Like the rest of the country, the current business climate here is nothing short of stormy.
“The economy on Long Island is still challenged on many fronts,” says Kevin Law, president and chief executive officer of the Long Island Power Authority and incoming president of the Long Island Association. “Whether it’s weaker than expected retail sales, high retail and commercial vacancy rates, and the continuing foreclosures and bankruptcy filings.”
But despite the gloomy forecast, Law can point to some positive news.
“We are seeing some improvements in the residential real estate market,” Law says. “Canon’s decision to locate their North American headquarters in Melville is a big shot in the arm for Long Island. We need to build upon that success.”
The employment picture is looking better than it was a year ago, according to Michael Crowell, senior economist at the New York State Department of Labor’s office in Hicksville. “The trend line is good,” he says. For the Long Island region, unemployment peaked at 7.9 percent in January and has been dropping ever since. In April, the most recent figures available, the rate for our region was 6.6 percent, compared to New York State’s 8.2 percent. Considering there are between 70,000 and 80,000 people currently collecting unemployment benefits at an average payment of $300, Crowell calculated an estimated $21 million is being pumped into the local economy weekly, which is certainly a needed boost.
Although the pain of the recession is still widely felt, Crowell sought to put it into perspective. “The defense industry downsizing in the ’90s was actually worse for us,” he says.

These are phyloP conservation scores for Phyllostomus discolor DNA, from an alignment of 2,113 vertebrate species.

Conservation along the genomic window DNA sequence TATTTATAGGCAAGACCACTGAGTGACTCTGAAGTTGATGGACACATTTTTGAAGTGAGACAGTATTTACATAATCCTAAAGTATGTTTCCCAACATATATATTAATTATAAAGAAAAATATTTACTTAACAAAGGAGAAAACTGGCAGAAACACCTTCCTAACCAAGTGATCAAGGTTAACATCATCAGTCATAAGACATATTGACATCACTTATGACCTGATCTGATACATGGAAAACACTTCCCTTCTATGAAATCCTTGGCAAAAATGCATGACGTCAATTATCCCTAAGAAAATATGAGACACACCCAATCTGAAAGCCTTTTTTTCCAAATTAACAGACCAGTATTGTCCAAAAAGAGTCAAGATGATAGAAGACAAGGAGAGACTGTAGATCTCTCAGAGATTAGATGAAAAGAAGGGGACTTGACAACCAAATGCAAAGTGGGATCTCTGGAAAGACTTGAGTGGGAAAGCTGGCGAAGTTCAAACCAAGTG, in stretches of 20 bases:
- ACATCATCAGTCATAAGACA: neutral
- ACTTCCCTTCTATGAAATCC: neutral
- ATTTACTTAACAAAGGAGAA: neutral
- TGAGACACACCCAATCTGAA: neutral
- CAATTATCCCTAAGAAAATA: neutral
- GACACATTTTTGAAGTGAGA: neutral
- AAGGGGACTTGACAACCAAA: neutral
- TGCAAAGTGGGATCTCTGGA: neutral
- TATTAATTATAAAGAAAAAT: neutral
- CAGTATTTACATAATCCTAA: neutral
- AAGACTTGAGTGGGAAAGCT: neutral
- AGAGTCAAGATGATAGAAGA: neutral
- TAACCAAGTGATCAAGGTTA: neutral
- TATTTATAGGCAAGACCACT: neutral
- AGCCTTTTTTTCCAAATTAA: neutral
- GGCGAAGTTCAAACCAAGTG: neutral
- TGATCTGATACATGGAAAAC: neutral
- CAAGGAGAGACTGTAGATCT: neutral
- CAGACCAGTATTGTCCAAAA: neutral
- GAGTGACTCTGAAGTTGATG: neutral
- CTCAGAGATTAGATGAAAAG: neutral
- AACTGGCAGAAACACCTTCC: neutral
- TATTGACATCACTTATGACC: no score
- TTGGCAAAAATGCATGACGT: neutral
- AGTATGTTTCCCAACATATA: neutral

The colossal retreat of Long Island giants like Grumman left our region reeling, but economists say we’re now in better shape because our economy is more diversified. “We don’t need a Grumman-like replacement,” said Gary Huth, labor market analyst for the New York State Department of Labor. “Long Island is fairly well-positioned, if there is growth, to take advantage of it.”
Advances in information technology, health care, and bio-medical science are starting to pay dividends, some analysts say. Another new field is the growing market for cyber-security and green energy.
This past April, our region saw the “first positive job growth since June of 2008,” says Crowell. The private sector created 6,700 new jobs and the local public sector added 1,300 new jobs.
One good measure of economic activity, especially in a consumer society like ours, is sales tax revenue. Both counties showed increases in sales tax revenue this April compared to April, 2009: 15.4 percent in Nassau and 3.5 percent in Suffolk. For property owners, the improvement in the value of their homes is a definite plus. According to the Multiple Listing Service, which tracks residential real estate, the April median price of a newly closed home also rose in both counties, compared to a year ago: 6 percent in Nassau and 0.6 percent in Suffolk.
Of course, problems still remain. And one of the most pressing is the rise in foreclosures. According to RealtyTrac, foreclosure filings on Long Island were 3.5 percent higher in April than they were a year ago, while nationwide the filings declined by 20 percent. The reason is the recession actually started a little later on Long Island than it did in the rest of the country. Bankruptcies in our region also rose 22 percent in March, compared to the same month a year ago, according to the U.S. Bankruptcy Court of the Eastern District of New York.
“I honestly expect to see a wave of foreclosures,” says Mitchell Rechler, co-managing partner of Rechler Equity Partners, who cited the shaky condition of the Island’s once-overheated office market. Now, he says, the vacancy rate is almost 15 percent. “In markets like Melville the rate is probably 20 percent.”
For the majority of Long Island’s Class A office buildings, which typically are multi-story commercial structures with first-class touches and top amenities, Rechler forecasts trouble ahead. The values have fallen and the rental rates have dropped while the vacancies have increased, so the properties are generating less income than projected. “I think 60 percent of the Class A buildings were traded or sold since 2004,” says Rechler. “And every single one of them is going to be in trouble.” But this problem is not unique to Long Island, he says: “It is happening all over the country.”
At the end of the day, Rechler says, “Long Island has its issues, but at the same time we think it’s a great place to do business. We’ve seen it go down its bumpy roads before.”